Based on the latest CMHC statistics, Langford continues to lead in new home construction and jobs posting 840 starts from January to August 2020 vs 776 starts during the same time last year. Langford is up 8% this year and accounts for almost 40% of all new homes. The CRD total is 2,154, up from 2,060 last year, a rise of 4.5% despite the pandemic. The August 2020 starts are up 61% vs the same month last year from 139 to 224. However, year-to-date data is a better indicator of the market.

Colwood posts the second highest housing starts at 252 and has recently approved major new subdivisions, offering more choice and affordability for young families. Single detached homes in Greater Victoria continue to increase in popuarity from 405 last year to 463 in 2020.

The City of Victoria continues its decline of -81% dropping from 458 homes last year to only 86 this year. At the same time, Victoria is struggling with a housing crisis, partly due to one of the region’s most costly and challenging development permit processes. Saanich is down -9% as it continues to be mired in reviews, studies and new regulations that only add costs to new housing. In fact, the mayor and council claimed to support housing at election time, yet have achieved a -48% decline in new homes since elected.

Langford’s success is the result of a council that creates greater certainty in the development process, without the runaround and sky-high costs found in Victoria, Saanich, Oak Bay and several other municipalities. All three municipalities fast-tracked the ill-advised BC Step Code, which the Regonal District of Central Kootenay says in a UBCM motion is “adding further pressure to the affordable housing crisis in BC: Therefore be it resolved that UBCM urge the BC Building and Safety Standards Division to assess regional financial disparities making building affordability and flexible low cost building methods a priority for the revision of the BC Building Code in 2022; And be it further resolved that additions to building code that are beyond structural integrity and safety be addressed through incentives, not punitive or prescriptive measures.”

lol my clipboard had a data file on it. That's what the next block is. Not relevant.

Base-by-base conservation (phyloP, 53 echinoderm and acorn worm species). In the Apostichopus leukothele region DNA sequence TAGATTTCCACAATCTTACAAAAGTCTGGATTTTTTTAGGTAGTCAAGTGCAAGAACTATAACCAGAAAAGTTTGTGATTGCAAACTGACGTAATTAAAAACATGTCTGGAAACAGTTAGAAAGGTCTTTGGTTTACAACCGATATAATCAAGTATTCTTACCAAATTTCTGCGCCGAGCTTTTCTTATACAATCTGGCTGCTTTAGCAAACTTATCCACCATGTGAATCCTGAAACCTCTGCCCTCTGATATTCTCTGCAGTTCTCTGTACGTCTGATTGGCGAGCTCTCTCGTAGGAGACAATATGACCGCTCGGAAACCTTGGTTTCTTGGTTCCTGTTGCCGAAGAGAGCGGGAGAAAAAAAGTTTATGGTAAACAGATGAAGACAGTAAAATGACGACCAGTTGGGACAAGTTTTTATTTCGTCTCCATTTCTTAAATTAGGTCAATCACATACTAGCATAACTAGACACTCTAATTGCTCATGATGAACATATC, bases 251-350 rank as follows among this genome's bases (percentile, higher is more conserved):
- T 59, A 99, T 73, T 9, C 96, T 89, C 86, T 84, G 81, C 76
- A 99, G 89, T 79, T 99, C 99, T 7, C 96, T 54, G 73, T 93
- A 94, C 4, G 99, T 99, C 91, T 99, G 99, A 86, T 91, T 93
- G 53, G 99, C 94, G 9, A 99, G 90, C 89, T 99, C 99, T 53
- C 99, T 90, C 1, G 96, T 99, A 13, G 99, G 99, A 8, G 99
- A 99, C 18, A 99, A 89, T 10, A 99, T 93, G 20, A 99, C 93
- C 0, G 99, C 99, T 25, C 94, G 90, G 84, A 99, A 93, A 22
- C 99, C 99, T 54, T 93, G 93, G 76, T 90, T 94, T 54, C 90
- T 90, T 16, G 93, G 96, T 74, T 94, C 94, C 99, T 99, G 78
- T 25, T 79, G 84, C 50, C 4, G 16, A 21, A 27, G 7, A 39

Housing affordability is a constant public mantra by elected officials in Victoria, Saanich and Oak Bay, however they consistently add costs to put housing further out-of-reach for young families. The result is a shift from these municipalities to the Westshore for improved liveability and where the average home price is about $200,000 less.

The Royal Bank reports “rising home prices have forced younger Canadians to take on more debt to get a foothold in the housing market. A Statistics Canada study showed that in 2016 Millennials aged 25-34 had an average debt-to-income ratio of 216%, 1.7 times that of Generation Xers when they were the same age, and 2.7 times the ratio of young Baby Boomers. Ultra- low interest rates have made servicing high debt loads easier, but a growing number of younger Canadians were having trouble keeping up with debt payments even before the pandemic. Individuals under 35 accounted for 23.5% of consumer insolvencies last year, up 2 percentage points from five years earlier. The overall insolvency rate across age cohorts hit a nine-year high in 2019.”  

Yet these affordability challenges for young families are ignored by councils choking housing supply in Victoria, Saanich and Oak Bay.